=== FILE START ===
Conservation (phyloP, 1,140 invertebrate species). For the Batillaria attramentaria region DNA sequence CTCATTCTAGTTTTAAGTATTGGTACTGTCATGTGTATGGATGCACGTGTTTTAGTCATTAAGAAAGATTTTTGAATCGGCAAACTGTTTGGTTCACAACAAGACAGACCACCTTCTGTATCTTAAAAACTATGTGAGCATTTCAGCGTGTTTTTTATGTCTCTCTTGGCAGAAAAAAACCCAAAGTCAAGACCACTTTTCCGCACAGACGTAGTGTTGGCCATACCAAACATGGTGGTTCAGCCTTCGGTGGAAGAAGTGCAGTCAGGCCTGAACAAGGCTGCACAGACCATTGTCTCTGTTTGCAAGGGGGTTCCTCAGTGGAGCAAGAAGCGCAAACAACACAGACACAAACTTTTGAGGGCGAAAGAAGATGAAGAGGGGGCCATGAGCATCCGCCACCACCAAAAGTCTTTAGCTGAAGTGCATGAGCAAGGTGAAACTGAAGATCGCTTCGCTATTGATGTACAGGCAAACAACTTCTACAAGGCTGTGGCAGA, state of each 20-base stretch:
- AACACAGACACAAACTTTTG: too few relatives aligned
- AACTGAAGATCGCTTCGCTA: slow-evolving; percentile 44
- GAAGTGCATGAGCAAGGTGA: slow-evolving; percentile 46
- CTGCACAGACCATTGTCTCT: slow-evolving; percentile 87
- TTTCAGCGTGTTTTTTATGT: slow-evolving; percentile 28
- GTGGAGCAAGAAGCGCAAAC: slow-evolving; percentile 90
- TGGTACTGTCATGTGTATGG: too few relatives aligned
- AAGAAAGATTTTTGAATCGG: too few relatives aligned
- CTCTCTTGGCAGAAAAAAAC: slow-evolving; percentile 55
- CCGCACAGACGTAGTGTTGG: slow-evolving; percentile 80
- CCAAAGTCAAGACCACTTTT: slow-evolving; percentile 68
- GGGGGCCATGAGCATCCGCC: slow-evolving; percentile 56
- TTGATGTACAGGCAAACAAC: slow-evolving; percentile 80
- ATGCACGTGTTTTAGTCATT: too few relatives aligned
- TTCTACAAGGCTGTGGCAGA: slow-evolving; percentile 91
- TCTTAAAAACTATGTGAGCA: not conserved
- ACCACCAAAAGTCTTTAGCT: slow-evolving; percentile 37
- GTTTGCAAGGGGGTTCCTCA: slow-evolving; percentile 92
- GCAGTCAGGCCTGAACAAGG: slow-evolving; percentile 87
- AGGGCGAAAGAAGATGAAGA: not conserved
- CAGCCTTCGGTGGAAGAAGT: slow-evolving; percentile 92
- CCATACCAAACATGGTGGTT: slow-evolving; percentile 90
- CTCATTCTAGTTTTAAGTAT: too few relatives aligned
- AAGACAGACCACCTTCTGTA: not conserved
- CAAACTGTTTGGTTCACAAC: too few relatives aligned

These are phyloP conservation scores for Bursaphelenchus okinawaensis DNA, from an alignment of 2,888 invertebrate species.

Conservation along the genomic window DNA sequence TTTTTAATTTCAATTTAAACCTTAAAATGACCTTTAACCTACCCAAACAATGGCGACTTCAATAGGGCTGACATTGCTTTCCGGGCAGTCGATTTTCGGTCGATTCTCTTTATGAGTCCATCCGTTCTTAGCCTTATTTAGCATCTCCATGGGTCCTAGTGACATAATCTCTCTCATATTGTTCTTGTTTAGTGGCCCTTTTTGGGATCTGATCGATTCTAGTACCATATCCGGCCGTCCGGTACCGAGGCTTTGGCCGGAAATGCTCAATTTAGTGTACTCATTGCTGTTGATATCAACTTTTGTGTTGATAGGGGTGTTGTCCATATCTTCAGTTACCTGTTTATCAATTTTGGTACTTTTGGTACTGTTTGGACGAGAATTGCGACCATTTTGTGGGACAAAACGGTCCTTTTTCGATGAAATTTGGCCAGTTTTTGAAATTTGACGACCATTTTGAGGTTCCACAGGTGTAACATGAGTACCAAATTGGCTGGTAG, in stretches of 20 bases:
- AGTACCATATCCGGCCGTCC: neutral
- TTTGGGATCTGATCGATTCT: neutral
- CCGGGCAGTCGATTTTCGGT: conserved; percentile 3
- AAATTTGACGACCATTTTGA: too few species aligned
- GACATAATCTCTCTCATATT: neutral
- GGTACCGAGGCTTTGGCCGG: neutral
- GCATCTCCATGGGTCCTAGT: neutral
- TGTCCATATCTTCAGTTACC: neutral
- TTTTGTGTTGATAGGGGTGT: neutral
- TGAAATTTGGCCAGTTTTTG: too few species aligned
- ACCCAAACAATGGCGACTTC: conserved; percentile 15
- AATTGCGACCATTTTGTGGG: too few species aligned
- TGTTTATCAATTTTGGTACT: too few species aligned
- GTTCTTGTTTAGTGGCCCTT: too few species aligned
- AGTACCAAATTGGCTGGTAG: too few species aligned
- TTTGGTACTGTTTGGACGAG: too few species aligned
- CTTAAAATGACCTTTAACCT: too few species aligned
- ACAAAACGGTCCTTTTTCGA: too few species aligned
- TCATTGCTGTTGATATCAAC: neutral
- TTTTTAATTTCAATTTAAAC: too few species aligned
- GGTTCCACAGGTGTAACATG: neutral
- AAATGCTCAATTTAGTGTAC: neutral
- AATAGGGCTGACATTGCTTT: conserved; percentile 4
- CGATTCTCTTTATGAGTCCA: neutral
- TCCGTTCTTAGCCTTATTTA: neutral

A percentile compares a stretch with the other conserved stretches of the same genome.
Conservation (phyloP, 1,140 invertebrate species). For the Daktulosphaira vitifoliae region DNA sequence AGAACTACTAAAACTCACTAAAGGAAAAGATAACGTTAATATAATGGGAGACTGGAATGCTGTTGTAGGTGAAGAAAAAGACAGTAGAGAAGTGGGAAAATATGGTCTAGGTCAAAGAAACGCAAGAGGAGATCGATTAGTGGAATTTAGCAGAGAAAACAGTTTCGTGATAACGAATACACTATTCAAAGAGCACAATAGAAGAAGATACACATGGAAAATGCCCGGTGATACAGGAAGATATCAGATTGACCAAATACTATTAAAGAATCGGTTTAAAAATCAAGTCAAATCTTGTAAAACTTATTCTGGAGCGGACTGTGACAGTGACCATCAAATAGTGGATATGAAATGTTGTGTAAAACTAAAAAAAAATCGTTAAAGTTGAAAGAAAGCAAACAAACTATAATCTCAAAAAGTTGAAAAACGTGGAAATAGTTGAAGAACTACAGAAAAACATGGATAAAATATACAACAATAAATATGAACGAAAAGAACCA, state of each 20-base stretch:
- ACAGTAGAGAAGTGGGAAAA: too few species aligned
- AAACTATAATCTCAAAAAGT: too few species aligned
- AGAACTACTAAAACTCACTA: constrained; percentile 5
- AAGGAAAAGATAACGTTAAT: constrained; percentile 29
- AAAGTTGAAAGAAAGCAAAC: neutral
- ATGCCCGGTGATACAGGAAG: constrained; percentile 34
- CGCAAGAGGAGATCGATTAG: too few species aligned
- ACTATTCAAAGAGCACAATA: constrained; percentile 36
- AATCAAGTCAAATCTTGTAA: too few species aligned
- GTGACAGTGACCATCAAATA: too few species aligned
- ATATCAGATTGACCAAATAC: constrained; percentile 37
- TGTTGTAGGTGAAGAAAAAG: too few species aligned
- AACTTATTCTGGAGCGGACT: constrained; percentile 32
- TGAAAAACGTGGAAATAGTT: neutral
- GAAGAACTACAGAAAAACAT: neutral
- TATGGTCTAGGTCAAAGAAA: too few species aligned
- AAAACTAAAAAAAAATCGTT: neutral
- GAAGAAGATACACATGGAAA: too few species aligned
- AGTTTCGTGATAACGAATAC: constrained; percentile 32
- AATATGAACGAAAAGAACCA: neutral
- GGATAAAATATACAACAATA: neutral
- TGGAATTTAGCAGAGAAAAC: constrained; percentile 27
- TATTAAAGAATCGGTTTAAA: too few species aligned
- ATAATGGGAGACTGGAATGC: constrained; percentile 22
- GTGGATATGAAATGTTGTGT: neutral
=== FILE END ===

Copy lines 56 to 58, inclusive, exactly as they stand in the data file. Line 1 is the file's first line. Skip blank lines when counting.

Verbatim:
- ACAGTAGAGAAGTGGGAAAA: too few species aligned
- AAACTATAATCTCAAAAAGT: too few species aligned
- AGAACTACTAAAACTCACTA: constrained; percentile 5